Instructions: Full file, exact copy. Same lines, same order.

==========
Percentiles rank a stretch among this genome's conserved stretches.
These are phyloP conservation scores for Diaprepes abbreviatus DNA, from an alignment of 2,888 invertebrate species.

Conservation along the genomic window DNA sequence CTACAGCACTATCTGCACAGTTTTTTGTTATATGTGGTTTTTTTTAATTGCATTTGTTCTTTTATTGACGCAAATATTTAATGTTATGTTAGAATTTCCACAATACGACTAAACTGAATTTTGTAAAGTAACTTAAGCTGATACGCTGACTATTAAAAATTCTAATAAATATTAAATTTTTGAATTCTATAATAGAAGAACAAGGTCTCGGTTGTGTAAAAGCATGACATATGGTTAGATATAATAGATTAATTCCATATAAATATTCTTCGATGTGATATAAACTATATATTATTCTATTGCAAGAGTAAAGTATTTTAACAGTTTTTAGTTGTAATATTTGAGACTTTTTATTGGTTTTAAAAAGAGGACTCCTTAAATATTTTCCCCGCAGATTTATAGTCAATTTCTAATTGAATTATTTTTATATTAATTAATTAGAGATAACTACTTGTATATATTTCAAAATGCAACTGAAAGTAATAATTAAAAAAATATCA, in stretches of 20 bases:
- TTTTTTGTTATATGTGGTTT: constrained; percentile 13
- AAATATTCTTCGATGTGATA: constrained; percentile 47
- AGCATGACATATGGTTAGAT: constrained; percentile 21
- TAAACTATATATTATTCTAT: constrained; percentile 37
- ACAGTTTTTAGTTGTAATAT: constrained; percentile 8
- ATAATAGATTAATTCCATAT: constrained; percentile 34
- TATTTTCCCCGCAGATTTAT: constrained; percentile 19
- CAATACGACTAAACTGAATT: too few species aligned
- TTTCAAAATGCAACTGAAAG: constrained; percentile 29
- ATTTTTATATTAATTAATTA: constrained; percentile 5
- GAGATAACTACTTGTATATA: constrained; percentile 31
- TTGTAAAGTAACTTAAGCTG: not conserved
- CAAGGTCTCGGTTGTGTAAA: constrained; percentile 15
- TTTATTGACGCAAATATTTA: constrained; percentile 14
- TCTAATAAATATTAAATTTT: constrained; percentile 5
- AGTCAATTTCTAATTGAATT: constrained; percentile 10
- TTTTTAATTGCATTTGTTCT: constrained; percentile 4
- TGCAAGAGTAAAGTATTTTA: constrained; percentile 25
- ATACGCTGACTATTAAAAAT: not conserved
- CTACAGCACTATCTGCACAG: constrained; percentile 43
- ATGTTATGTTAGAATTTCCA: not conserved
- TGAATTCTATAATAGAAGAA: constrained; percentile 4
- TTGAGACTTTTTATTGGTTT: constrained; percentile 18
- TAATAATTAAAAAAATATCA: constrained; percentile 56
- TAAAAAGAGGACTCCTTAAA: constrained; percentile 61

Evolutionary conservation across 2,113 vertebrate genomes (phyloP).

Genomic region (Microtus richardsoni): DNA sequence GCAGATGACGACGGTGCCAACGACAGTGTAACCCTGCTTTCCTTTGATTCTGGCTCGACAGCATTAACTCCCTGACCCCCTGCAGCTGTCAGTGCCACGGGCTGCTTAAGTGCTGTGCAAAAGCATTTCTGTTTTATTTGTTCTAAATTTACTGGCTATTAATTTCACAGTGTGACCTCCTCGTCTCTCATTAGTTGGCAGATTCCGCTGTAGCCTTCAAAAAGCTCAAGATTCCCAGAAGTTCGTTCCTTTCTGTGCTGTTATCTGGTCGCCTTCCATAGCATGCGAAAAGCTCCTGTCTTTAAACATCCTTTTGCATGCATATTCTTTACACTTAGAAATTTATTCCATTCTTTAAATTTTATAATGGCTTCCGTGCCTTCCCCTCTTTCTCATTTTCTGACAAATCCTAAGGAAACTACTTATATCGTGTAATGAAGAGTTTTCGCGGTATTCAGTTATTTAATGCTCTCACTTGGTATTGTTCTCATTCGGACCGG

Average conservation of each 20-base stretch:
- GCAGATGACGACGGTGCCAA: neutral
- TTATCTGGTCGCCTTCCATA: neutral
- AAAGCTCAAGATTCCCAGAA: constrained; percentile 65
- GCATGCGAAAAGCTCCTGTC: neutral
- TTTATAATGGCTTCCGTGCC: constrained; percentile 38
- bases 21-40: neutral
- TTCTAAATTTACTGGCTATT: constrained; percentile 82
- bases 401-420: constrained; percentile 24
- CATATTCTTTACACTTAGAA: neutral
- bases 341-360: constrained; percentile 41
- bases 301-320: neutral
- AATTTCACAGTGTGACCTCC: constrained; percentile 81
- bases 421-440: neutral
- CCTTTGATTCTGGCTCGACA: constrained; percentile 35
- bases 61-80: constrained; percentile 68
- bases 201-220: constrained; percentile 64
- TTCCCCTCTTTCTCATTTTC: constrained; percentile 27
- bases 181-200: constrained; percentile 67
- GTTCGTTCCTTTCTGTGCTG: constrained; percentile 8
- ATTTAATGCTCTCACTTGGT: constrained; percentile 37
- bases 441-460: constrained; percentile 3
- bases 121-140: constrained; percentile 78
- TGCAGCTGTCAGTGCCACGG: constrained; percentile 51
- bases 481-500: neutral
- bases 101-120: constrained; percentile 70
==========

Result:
Percentiles rank a stretch among this genome's conserved stretches.
These are phyloP conservation scores for Diaprepes abbreviatus DNA, from an alignment of 2,888 invertebrate species.

Conservation along the genomic window DNA sequence CTACAGCACTATCTGCACAGTTTTTTGTTATATGTGGTTTTTTTTAATTGCATTTGTTCTTTTATTGACGCAAATATTTAATGTTATGTTAGAATTTCCACAATACGACTAAACTGAATTTTGTAAAGTAACTTAAGCTGATACGCTGACTATTAAAAATTCTAATAAATATTAAATTTTTGAATTCTATAATAGAAGAACAAGGTCTCGGTTGTGTAAAAGCATGACATATGGTTAGATATAATAGATTAATTCCATATAAATATTCTTCGATGTGATATAAACTATATATTATTCTATTGCAAGAGTAAAGTATTTTAACAGTTTTTAGTTGTAATATTTGAGACTTTTTATTGGTTTTAAAAAGAGGACTCCTTAAATATTTTCCCCGCAGATTTATAGTCAATTTCTAATTGAATTATTTTTATATTAATTAATTAGAGATAACTACTTGTATATATTTCAAAATGCAACTGAAAGTAATAATTAAAAAAATATCA, in stretches of 20 bases:
- TTTTTTGTTATATGTGGTTT: constrained; percentile 13
- AAATATTCTTCGATGTGATA: constrained; percentile 47
- AGCATGACATATGGTTAGAT: constrained; percentile 21
- TAAACTATATATTATTCTAT: constrained; percentile 37
- ACAGTTTTTAGTTGTAATAT: constrained; percentile 8
- ATAATAGATTAATTCCATAT: constrained; percentile 34
- TATTTTCCCCGCAGATTTAT: constrained; percentile 19
- CAATACGACTAAACTGAATT: too few species aligned
- TTTCAAAATGCAACTGAAAG: constrained; percentile 29
- ATTTTTATATTAATTAATTA: constrained; percentile 5
- GAGATAACTACTTGTATATA: constrained; percentile 31
- TTGTAAAGTAACTTAAGCTG: not conserved
- CAAGGTCTCGGTTGTGTAAA: constrained; percentile 15
- TTTATTGACGCAAATATTTA: constrained; percentile 14
- TCTAATAAATATTAAATTTT: constrained; percentile 5
- AGTCAATTTCTAATTGAATT: constrained; percentile 10
- TTTTTAATTGCATTTGTTCT: constrained; percentile 4
- TGCAAGAGTAAAGTATTTTA: constrained; percentile 25
- ATACGCTGACTATTAAAAAT: not conserved
- CTACAGCACTATCTGCACAG: constrained; percentile 43
- ATGTTATGTTAGAATTTCCA: not conserved
- TGAATTCTATAATAGAAGAA: constrained; percentile 4
- TTGAGACTTTTTATTGGTTT: constrained; percentile 18
- TAATAATTAAAAAAATATCA: constrained; percentile 56
- TAAAAAGAGGACTCCTTAAA: constrained; percentile 61

Evolutionary conservation across 2,113 vertebrate genomes (phyloP).

Genomic region (Microtus richardsoni): DNA sequence GCAGATGACGACGGTGCCAACGACAGTGTAACCCTGCTTTCCTTTGATTCTGGCTCGACAGCATTAACTCCCTGACCCCCTGCAGCTGTCAGTGCCACGGGCTGCTTAAGTGCTGTGCAAAAGCATTTCTGTTTTATTTGTTCTAAATTTACTGGCTATTAATTTCACAGTGTGACCTCCTCGTCTCTCATTAGTTGGCAGATTCCGCTGTAGCCTTCAAAAAGCTCAAGATTCCCAGAAGTTCGTTCCTTTCTGTGCTGTTATCTGGTCGCCTTCCATAGCATGCGAAAAGCTCCTGTCTTTAAACATCCTTTTGCATGCATATTCTTTACACTTAGAAATTTATTCCATTCTTTAAATTTTATAATGGCTTCCGTGCCTTCCCCTCTTTCTCATTTTCTGACAAATCCTAAGGAAACTACTTATATCGTGTAATGAAGAGTTTTCGCGGTATTCAGTTATTTAATGCTCTCACTTGGTATTGTTCTCATTCGGACCGG

Average conservation of each 20-base stretch:
- GCAGATGACGACGGTGCCAA: neutral
- TTATCTGGTCGCCTTCCATA: neutral
- AAAGCTCAAGATTCCCAGAA: constrained; percentile 65
- GCATGCGAAAAGCTCCTGTC: neutral
- TTTATAATGGCTTCCGTGCC: constrained; percentile 38
- bases 21-40: neutral
- TTCTAAATTTACTGGCTATT: constrained; percentile 82
- bases 401-420: constrained; percentile 24
- CATATTCTTTACACTTAGAA: neutral
- bases 341-360: constrained; percentile 41
- bases 301-320: neutral
- AATTTCACAGTGTGACCTCC: constrained; percentile 81
- bases 421-440: neutral
- CCTTTGATTCTGGCTCGACA: constrained; percentile 35
- bases 61-80: constrained; percentile 68
- bases 201-220: constrained; percentile 64
- TTCCCCTCTTTCTCATTTTC: constrained; percentile 27
- bases 181-200: constrained; percentile 67
- GTTCGTTCCTTTCTGTGCTG: constrained; percentile 8
- ATTTAATGCTCTCACTTGGT: constrained; percentile 37
- bases 441-460: constrained; percentile 3
- bases 121-140: constrained; percentile 78
- TGCAGCTGTCAGTGCCACGG: constrained; percentile 51
- bases 481-500: neutral
- bases 101-120: constrained; percentile 70